That’s when Mr. Estie knew he looked really bad. The bartender at the Meat Rack was a stringy older man who wore leather chaps and a beer opener on a metal chain around his neck. He never asked the drinkers how they were doing, and he never poured more than a drop of the one ounce regulated for cocktails into the tumbler.

“Please,” Mr. Estie said and took a seat atop one of the stools. He slumped over the bar, propped by his elbows. A pounding beat deep inside his head.

The day before, something terrible had happened: the paperboy had come round. Gerard, looking to improve Mr. Estie’s diet, had been testing lean meats with Killer as taster. The paperboy demanded a tip. Gerard handed him some turkey—how could he know that a boy encased in baby fat belonged to a family of vegetarians?—and the boy held the meat before himself, uncertain, and as it hovered in the air poor innocent Killer, muzzle-less taste-tester, snatched the tidbit with unusual hunger.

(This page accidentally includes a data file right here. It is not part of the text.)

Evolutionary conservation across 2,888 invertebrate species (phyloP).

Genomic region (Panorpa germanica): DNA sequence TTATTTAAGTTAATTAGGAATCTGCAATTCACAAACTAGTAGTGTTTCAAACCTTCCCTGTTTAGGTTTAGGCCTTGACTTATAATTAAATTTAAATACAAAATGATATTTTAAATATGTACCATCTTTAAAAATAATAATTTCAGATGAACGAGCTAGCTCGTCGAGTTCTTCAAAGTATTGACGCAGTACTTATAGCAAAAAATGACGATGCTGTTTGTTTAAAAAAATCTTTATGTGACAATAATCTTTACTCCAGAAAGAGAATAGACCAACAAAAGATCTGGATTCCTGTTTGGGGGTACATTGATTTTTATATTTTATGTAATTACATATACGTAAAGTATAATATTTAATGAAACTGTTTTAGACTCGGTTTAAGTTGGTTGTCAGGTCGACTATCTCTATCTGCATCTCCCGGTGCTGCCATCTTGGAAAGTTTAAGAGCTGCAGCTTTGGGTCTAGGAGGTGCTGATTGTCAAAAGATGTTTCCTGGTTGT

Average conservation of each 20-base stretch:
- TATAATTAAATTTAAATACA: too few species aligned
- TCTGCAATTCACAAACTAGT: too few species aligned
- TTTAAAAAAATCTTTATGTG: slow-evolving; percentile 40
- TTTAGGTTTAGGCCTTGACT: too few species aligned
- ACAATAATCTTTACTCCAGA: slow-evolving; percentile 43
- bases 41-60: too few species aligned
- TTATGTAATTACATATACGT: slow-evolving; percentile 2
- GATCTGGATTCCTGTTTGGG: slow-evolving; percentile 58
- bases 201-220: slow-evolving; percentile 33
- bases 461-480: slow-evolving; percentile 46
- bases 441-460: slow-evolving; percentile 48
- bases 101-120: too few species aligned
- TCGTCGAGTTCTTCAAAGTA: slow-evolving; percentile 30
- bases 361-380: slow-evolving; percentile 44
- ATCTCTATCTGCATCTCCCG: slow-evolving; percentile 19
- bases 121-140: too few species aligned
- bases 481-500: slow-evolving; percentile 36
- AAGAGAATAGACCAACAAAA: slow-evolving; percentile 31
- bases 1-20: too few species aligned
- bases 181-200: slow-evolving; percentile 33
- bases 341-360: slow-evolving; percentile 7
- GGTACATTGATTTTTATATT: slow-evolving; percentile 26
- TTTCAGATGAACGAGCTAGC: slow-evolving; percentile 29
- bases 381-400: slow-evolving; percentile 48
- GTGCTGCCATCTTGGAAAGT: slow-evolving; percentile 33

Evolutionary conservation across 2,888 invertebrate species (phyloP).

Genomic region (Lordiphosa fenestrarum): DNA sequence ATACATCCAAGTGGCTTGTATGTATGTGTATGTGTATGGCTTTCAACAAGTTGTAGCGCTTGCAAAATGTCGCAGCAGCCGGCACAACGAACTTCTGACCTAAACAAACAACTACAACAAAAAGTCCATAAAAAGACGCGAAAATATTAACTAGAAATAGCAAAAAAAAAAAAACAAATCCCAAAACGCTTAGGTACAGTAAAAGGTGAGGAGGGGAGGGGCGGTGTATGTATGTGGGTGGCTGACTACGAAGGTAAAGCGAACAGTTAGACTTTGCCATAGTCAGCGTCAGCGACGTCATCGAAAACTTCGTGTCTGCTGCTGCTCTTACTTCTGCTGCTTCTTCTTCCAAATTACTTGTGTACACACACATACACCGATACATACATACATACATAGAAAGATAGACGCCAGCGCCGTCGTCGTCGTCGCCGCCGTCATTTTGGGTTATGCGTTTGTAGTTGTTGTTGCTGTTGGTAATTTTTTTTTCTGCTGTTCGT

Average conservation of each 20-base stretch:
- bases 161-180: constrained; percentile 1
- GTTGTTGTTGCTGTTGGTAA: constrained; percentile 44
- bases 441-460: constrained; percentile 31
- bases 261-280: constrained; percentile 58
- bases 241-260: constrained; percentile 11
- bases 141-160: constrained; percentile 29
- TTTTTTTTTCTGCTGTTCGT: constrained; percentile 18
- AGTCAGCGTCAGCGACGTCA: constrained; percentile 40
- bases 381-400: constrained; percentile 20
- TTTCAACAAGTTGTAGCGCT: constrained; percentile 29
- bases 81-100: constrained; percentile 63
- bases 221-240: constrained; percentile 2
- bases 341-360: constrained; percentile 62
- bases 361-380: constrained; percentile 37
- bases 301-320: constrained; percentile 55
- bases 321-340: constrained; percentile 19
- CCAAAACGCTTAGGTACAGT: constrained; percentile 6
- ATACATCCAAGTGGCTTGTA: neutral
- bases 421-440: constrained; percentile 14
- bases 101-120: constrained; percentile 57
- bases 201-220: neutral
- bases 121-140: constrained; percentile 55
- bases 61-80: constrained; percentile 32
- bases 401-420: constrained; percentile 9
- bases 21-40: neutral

Not one, but two of the boy’s fingertips disappeared down Killer’s gullet. There had been blood. There had been an ambulance. There had been a man from the humane society. And where was Mr. Estie throughout this trauma? Why wasn’t he present, his AirSofty cocked and ready to protect his pet from the lethal injection?

Because he’d been at the Meat Rack with a vodka tonic. By the time he’d returned, it was all over, and Gerard had to relay the grisly details.

Mr. Estie was settling into a new routine, or settling back into the old routine he’d kept during life with his mother. Which meant he spent afternoons drinking at the Meat Rack (a place his mother had believed was, or at least referred to as, a sandwich shop).

There would never be another dog like Killer.